With his twenty-eighth theatrical feature, Bridge of Spies (2015), now on general release, this seems an appropriate time to address the apparent conundrum posed by Steven Spielberg. Like the equally prolific Woody Allen, whose output is often divided between ‘early funny ones’ and more serious offerings, Spielberg’s work is frequently discussed in terms of a split between the entertainments on which his reputation was initially based and increasingly prominent attempts to create serious (if middlebrow) art.
Yet different oppositions seem equally plausible; on the one hand, for example, those films which revel in gleeful destruction, on the other those in which the protagonist is attempting to restore all or part of a family unit. Saving Private Ryan (1998) subjects this restoration project to extensive criticism, not just through the cynicism with which the mission to reunite Ryan and his mother is regarded, but also via Wade’s speech about pretending to be asleep when his mother returned home early (“I don’t know why I did that”). This dialogue conveys a powerful ambivalence about familial relations also present in Catch Me If You Can (2002), wherein Frank Abagnale’s determination to compensate for humiliations suffered by his father is linked with a recreation of the primal scene (Frank sees his parents dancing over a red stain caused by his mother spilling some wine).
In the bluntly Freudian Minority Report (2002), John Anderton (Tom Cruise) is betrayed by a father figure, Lamar Burgess (Max von Sydow), and kissed on the lips by a mother figure, Iris Hineman (Lois Smith), the latter event being anticipated by a scene in which Anderton watches a hologram recording of his dead son insisting “Only Mommy kisses me on the lips”. Similarly, A.I. (2001) generates a disparity between the banality of David (Haley Joel Osment)’s Oedipal trajectory, and the sheer excess of the spectacle required to achieve it.
The male child’s climactic reunion with his mother is clearly of special importance to Spielberg, being traceable all the way back to the early television movie Something Evil (1971), but, unlike John Ford or Francis Coppola, he only really seems interested in families when they need to be either defended or restored; the joy in destruction which distinguishes 1941 (1979), Raiders of the Lost Ark (1981) and Jurassic Park (1993) is the flip side of that passionate urge to repair the damage caused.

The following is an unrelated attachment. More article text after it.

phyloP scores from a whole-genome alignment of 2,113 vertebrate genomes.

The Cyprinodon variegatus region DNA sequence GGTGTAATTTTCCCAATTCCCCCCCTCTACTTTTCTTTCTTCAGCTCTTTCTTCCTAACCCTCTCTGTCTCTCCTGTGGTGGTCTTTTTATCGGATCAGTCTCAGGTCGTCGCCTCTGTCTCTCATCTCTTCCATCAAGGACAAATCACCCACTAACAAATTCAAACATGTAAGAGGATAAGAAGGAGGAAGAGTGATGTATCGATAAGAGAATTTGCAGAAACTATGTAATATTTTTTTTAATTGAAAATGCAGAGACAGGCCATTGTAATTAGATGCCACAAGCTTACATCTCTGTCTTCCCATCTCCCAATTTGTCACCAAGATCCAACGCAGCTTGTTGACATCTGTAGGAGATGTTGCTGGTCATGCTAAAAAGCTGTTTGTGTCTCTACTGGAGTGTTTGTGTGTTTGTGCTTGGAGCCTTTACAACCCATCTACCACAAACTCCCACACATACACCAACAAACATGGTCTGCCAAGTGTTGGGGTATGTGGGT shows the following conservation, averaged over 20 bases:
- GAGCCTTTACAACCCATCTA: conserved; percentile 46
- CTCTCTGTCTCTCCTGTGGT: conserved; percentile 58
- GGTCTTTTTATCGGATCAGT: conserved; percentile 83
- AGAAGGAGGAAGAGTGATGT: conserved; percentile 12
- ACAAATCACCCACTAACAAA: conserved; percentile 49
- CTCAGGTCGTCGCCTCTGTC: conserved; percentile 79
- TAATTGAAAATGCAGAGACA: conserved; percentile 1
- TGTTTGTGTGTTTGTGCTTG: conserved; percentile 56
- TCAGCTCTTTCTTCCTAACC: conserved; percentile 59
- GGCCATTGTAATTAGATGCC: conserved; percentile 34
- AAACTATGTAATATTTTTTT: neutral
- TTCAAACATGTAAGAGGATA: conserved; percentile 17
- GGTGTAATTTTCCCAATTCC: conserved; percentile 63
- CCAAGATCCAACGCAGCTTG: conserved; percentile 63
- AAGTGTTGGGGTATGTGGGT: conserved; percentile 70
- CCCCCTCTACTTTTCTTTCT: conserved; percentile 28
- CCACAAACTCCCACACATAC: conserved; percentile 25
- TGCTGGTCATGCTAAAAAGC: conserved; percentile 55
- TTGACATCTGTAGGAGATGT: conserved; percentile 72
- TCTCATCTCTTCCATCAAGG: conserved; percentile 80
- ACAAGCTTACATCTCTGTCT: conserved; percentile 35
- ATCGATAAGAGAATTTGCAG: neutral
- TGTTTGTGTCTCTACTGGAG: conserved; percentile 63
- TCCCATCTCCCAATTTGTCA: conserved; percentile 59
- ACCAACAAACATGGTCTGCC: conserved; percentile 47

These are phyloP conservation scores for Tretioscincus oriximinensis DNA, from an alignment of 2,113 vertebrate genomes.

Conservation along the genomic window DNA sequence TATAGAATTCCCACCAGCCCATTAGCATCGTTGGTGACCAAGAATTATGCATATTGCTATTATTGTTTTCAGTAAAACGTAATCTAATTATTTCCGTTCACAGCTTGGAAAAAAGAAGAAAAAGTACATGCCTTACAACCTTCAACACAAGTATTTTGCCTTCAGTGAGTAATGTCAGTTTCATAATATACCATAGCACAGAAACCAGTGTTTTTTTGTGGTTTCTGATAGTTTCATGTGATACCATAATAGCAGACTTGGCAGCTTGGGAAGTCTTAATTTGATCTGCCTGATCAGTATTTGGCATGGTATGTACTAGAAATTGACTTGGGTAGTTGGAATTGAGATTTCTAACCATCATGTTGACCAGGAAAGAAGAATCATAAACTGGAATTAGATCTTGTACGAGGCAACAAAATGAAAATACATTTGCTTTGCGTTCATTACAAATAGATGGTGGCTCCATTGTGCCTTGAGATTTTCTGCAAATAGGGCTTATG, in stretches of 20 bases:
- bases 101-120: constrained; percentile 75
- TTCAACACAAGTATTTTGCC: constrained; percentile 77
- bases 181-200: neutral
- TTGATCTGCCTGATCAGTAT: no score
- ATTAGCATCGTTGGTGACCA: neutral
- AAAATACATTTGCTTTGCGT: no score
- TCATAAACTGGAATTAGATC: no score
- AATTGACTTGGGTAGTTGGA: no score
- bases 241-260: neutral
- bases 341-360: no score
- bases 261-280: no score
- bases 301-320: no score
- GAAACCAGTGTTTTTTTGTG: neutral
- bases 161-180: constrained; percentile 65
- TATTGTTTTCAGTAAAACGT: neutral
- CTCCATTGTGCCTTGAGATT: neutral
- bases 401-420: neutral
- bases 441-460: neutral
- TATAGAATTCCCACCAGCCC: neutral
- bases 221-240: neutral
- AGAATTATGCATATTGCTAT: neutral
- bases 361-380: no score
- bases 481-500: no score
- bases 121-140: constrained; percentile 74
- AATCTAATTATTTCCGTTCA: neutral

Spielberg often emphasises the act of storytelling (Munich (2005) and Amistad (1997) explicitly link it with survival), and his tales of restoration often involve literary texts (Peter Pan in E.T. (1982), Pinocchio in A.I.), as well as cinematic references which stress how films can be used as either aids to communication or models to emulate (the drive-in sequence in The Sugarland Express (1974), Frank’s attempt to imitate James Bond in Catch Me If You Can, E.T.’s use of The Quiet Man). Empire of the Sun (1987), with its barrage of cinematic metaphors, even demonstrates the kind of modernist concern Spielberg’s output is thought to be lacking. But this concern is evident on a much deeper level in a group of films which present narrative itself as problematic.
Close Encounters of the Third Kind (1977), Hook (1991) and Schindler’s List (1993) all focus on protagonists who, far from being goal-oriented in the manner typical of mainstream Hollywood, have difficulty grasping their narrative function. Close Encounters and Schindler, despite being opposed as entertainment and art, make for a particularly neat paring. In both films, the protagonist is introduced indirectly: we see the toy trains belonging to Roy Neary (Richard Dreyfuss) before seeing Neary himself (at least in the original version of Close Encounters), and are shown Schindler’s cufflinks, tie, handkerchiefs, watch and Nazi pin before his face is revealed (this view of masculinity as something to be approached with caution is also there in E.T., which withholds our first view of an adult male’s face).